It's A Great Day For The Irish       

   It's a Great Day for the Irish,
   It's a great day for the fair!
   The sidewalks of New York are thick with blarney,
   For sure you'd think of New York was ol' Killarney!

   It's a great day for the shamrock,
   For the flags in full array.
   We're feeling so inspirish,
   Sure because for all the Irish,
   It's a Great, Great, DAY!


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   Irish Soldier Boy.

   At a cottage door one wintry night
   As the snow lay on the ground
   Stood a youthful Irish soldier boy
   for the mountains he was bound.
   His mother stood beside him and said
   "You'll win my boy, don't fear."
   And with loving arms around his waste
   She tied his bandoleer.

   "Goodbye, God bless you mother dear,
   I hope your heart won't pain.
   But pray to God your soldier boy,
   Your son you'll see again.
   And when I'm out on the firing line
   It will be a source of joy
   To know that you're the mother proud
   Of an Irish soldier boy".

   When the fighting it was over
   And the flag of truce was raised
   The leaders ordered the firing to cease
   All Ireland stood amazed.
   Some men came up to the cottage door
   With a note from her pride and joy
   Containing news in sad detail
   Of her Irish soldier boy.

   "Goodbye, God bless you mother dear
   I'm dying a death so grand.
   >From wounds received in fighting
   Trying to free my native land.
   And when we meet in heaven above
   In the land beyond the sky
   You'll always be in the company
   Of your Irish soldier boy."


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   I.R.E.L.A.N.D. 

   Come all ye lads and lassies and sit you down with me,
   And I will tell the truth about a land that`s dear to me,
   You`ve read it in the papers and you`ve seen it on TV,
   But I will spell it out for you, what Ireland means to me.

   (Chorus)
   I is for internment of the innocent and free
   R is for resistance to the laws of tryany
   E is for the English who have torn our land apart
   L is for the love of freedom in every Irish heart
   A is for the answer we`re all searching for
   N is for one nation and an end to this long war
   D is for the dream of millions longing to be free.
   That`s how I spell Ireland, that`s what Ireland means to me.

   This land was once respected for it`s saints and scholars too
   But now the bomb and bullet that`s all that makes the news
   I know that it`s confusing and it`s hard to understand,
   But I will spell it out for you by spelling Ireland

   (Repeat chorus)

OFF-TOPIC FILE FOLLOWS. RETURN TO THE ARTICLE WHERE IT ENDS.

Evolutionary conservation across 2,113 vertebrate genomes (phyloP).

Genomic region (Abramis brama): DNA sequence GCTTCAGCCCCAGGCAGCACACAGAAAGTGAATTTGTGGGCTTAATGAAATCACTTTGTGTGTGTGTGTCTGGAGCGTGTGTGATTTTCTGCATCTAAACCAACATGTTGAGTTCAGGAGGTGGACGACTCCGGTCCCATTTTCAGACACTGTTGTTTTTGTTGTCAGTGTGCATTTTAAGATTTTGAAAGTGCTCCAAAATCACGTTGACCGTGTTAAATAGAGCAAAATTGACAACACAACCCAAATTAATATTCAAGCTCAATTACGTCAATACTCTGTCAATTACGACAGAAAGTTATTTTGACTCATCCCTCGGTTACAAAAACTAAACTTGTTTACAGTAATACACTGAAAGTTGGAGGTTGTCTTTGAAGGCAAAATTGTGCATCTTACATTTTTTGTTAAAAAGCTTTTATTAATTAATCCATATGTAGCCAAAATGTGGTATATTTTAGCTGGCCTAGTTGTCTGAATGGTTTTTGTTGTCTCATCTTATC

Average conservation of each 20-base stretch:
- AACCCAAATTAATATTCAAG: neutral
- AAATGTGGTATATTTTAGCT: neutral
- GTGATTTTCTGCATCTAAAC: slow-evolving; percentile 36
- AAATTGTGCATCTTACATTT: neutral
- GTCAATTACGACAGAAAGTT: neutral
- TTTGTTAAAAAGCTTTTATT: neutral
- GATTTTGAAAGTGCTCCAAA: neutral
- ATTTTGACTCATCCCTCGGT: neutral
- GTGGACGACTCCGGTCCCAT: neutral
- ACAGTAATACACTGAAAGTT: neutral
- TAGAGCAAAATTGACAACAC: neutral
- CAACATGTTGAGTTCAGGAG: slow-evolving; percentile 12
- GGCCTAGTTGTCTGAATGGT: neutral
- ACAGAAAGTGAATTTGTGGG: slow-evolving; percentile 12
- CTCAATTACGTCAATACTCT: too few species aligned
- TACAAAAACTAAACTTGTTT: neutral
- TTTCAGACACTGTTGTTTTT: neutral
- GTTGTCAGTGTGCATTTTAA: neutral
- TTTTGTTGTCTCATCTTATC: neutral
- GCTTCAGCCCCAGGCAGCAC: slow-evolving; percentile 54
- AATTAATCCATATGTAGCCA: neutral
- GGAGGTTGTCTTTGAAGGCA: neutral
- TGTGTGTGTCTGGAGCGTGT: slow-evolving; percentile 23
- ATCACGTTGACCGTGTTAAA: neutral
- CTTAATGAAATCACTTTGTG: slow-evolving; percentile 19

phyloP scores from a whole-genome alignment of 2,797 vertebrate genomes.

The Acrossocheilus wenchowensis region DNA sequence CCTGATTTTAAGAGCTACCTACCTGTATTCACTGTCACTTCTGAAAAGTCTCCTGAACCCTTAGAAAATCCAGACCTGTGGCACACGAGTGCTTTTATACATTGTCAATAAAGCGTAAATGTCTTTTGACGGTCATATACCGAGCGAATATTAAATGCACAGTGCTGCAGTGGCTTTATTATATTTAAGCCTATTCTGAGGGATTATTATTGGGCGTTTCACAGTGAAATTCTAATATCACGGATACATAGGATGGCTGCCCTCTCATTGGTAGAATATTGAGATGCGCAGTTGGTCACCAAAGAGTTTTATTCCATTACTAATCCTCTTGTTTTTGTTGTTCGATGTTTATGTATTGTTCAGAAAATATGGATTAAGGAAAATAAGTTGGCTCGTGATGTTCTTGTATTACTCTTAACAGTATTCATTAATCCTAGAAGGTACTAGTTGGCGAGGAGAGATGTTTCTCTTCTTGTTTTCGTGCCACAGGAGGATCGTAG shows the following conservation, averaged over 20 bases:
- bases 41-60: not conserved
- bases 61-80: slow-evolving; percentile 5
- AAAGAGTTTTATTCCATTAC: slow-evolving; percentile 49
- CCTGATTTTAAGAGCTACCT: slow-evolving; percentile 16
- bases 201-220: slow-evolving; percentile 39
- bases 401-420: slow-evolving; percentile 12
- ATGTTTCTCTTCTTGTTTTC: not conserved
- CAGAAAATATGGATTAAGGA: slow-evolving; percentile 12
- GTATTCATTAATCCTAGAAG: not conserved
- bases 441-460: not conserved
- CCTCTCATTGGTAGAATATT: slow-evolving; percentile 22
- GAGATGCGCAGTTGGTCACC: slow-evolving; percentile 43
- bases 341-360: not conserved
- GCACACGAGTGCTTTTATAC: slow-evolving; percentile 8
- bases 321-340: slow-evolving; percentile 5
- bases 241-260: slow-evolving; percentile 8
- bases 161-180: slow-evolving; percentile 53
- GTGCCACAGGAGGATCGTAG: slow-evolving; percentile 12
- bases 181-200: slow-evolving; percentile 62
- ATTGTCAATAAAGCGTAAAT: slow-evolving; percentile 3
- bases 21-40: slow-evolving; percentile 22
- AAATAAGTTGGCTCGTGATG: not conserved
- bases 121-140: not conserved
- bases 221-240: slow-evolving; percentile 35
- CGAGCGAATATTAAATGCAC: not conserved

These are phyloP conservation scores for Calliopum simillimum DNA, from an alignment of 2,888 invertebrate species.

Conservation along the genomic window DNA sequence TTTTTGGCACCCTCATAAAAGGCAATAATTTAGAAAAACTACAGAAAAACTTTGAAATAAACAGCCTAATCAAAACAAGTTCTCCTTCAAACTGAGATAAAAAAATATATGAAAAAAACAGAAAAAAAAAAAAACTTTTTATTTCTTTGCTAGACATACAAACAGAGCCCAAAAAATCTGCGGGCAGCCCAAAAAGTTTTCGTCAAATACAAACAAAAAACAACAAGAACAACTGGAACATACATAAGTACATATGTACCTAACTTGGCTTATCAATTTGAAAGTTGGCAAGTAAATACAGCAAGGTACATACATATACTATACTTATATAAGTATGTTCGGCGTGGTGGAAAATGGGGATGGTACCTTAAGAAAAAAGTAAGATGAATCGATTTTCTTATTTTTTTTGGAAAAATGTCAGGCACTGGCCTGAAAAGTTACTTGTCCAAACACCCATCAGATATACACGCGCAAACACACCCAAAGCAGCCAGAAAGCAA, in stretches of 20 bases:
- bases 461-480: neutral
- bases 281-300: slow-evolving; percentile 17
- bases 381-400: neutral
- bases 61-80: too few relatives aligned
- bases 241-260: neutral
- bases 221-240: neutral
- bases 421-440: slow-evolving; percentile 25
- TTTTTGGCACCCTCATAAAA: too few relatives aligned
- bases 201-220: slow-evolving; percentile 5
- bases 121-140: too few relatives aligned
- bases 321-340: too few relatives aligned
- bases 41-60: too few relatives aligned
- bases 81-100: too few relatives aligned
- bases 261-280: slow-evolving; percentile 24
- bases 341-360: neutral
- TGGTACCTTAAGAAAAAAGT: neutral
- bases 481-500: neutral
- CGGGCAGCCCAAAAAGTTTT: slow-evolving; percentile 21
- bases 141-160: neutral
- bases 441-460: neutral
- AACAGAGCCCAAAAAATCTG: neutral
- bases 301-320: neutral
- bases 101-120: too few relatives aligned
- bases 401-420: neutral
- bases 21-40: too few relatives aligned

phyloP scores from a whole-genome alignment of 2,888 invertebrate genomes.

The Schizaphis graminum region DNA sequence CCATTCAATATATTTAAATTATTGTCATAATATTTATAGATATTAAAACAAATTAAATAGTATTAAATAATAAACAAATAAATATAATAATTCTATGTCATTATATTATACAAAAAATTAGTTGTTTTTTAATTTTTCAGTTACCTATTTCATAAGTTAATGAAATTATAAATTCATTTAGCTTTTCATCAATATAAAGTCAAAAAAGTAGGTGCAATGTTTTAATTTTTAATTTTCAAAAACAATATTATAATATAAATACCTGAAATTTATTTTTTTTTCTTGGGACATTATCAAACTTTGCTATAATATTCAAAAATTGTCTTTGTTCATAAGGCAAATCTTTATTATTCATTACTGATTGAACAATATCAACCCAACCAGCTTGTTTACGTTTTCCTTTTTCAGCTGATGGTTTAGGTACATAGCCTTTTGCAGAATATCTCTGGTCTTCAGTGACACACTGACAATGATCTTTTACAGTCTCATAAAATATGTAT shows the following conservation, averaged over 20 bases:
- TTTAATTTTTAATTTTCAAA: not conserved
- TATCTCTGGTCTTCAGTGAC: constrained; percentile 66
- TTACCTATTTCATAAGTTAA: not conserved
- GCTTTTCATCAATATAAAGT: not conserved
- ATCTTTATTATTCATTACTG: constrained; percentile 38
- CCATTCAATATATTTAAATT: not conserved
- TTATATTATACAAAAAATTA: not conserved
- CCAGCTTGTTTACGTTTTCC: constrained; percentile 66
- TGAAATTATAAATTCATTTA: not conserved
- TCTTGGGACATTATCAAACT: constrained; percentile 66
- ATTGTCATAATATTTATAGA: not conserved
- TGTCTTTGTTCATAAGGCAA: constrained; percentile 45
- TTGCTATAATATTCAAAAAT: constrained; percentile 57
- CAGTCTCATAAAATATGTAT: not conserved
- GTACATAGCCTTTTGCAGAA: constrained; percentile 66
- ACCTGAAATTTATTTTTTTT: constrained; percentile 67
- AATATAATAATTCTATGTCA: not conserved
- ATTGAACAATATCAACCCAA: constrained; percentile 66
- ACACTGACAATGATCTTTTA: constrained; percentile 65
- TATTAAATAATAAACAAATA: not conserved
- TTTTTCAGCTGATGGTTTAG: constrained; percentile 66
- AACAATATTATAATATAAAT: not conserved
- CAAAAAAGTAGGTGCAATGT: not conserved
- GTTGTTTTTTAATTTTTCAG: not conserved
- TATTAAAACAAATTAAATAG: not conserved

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   Ireland's Call

Come the day
And come the hour
Come the power and the glory
We have come to answer
Our country's call...
From the four proud provinces of Ireland

(chorus)

Ireland, Ireland
Together standing tall
Shoulder to shoulder
We'll answer Ireland's call.

From the mighty
Glens of Antrim
From the rugged hills of Galway
From the walls of Limerick
And Dublin Bay
From the four proud provinces of Ireland

(chorus)

Hearts of steel
And heads unbowing
Vowing never to be broken
We will fight, until
We can fight no more...
For the four proud provinces of Ireland.

(chorus) 

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    Isle Of Inisfree

I've met some folks who say that I'm a dreamer
And I've no doubt there's truth in what they say
But sure a body's bound to be a dreamer
When all the things he loves are far away
And precious things are dreams unto an exile
They take o'er the land across the sea
Especially when it happens he's an exile
From that dear lovely isle of inisfree
And when the moonlight peeps across the rooftops
Of this great city wondrous though it be
I scarcely feel it's wonder or it's laughter
I'm again back home in Inisfree

(BREAK)

I wander o'er green hills through dreamy valleys
And find a peace no other land could know
I hear birds make music fit for angels
And watch the rivers laughing as they flow
And then into a humble shack I wander
My dear old home I tenderly behold
The folks I love around the turf-fire gathered
On bended knee the rosary is told
But dreams don't last though dreams are not forgotten
And soon I'm back to stern reality
For though they pave the footpath here with gold dust
I still would choose the Isle of Iinnisfree

 

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An Irishman's Epistle To The Officers And Troops At Boston
Unknown

By my faith but I think ye're all makers of bulls, 
With your brains in your breeches, your bums in your skulls 
Get home with your muskets and put up your swords, 
And look in your books for the meaning of words. 
You see, now, my honeys, how much you're mistaken, 
For Concord by discord can never be taken.